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The European Medical Association and the role of the European Information and Education actions for favoring better access to effective, novel, high-priced medicines


Focus on “United Action for Better Health in Europe”.

Announced April 9th 2021

Video-summary in EMANET Channel

Presented by Guglielmo M. Trovato, MD – - Professor of Medicine at the School of Medicine of the State University of Catania, Italy; Director of the Media, e-learning and e-Medicine Bureau at EMA, Brussels


EMA announced the Oslo’s Medicine Initiative with a news published in the EU Commission Educational platform (EPALE).

This area of focus for WHO/Europe’s core priority of moving towards universal health coverage is shared with other European Initiatives, such as the proposal of Revision of the EU general pharmaceuticals legislation.  The EU pharmaceuticals strategy, and drawing lessons from the COVID-19 pandemic, is displayed also by Commission plans to evaluate and revise the EU’s general legislation on medicines, aimed for human use to ensure a future-proof and crisis-resistant medicines regulatory system.

The revision will aim to:

• ensure access to affordable medicines

• foster innovation, including in areas of unmet medical need

• improve security of supply

• adapt to new scientific and technological developments

• reduce red tape, i.e. reduce bureaucracy.



The goal of Oslo’s Medicine Initiative is supporting Member States’ efforts to ensure access for all to medicines, vaccines and health products, implementing World Health Assembly resolution WHA72.8 on transparency.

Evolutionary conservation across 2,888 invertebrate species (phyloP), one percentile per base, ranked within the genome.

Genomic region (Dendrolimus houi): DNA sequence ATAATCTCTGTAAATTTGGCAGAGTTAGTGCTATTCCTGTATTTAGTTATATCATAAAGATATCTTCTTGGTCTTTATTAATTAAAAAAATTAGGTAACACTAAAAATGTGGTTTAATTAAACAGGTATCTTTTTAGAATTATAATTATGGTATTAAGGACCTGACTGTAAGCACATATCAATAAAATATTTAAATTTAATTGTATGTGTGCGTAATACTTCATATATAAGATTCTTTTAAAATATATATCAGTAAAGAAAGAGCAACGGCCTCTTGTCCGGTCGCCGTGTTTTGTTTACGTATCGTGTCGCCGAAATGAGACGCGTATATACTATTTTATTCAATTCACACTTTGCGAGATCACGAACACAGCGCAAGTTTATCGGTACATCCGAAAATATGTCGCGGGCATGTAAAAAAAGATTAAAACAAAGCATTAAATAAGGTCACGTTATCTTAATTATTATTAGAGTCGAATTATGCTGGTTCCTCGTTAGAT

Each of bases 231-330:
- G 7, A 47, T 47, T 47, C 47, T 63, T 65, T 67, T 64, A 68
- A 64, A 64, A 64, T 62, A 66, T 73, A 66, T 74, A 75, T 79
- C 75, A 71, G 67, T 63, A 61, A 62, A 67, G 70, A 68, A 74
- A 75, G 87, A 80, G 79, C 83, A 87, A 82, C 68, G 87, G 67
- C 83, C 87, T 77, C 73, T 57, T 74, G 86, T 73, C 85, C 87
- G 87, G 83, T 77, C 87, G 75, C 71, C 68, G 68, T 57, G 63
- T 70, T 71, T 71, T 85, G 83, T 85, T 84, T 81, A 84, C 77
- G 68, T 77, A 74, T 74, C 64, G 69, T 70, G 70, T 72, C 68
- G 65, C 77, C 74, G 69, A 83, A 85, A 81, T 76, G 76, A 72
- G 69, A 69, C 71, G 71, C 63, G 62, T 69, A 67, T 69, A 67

The objectives are to consult with non-State actors to:

• understand different perspectives on access to effective, novel, high-priced medicines, particularly relating to the current roles and responsibilities of the public and private sectors; and

• receive input on the proposals for the Oslo Medicines Initiative set out in the draft scope and purpose and discussion documents.

The current framework has several critical points, variously perceived and conceptualized by doctors and other health professionals. Our contribution is addressed to this unmet set of information regarding the views of European Medical Doctors, not represented elsewhere in such processes and debates.



The European Medical Association is a not-for-profit more than 30 years old Organization, with expertise in drafting analysis and policy briefs, joining professionally and scientifically qualified members. Their shared background is clinical, i.e. medical practice and teaching at high post-graduate levels, not based on specific management or administrative expertise.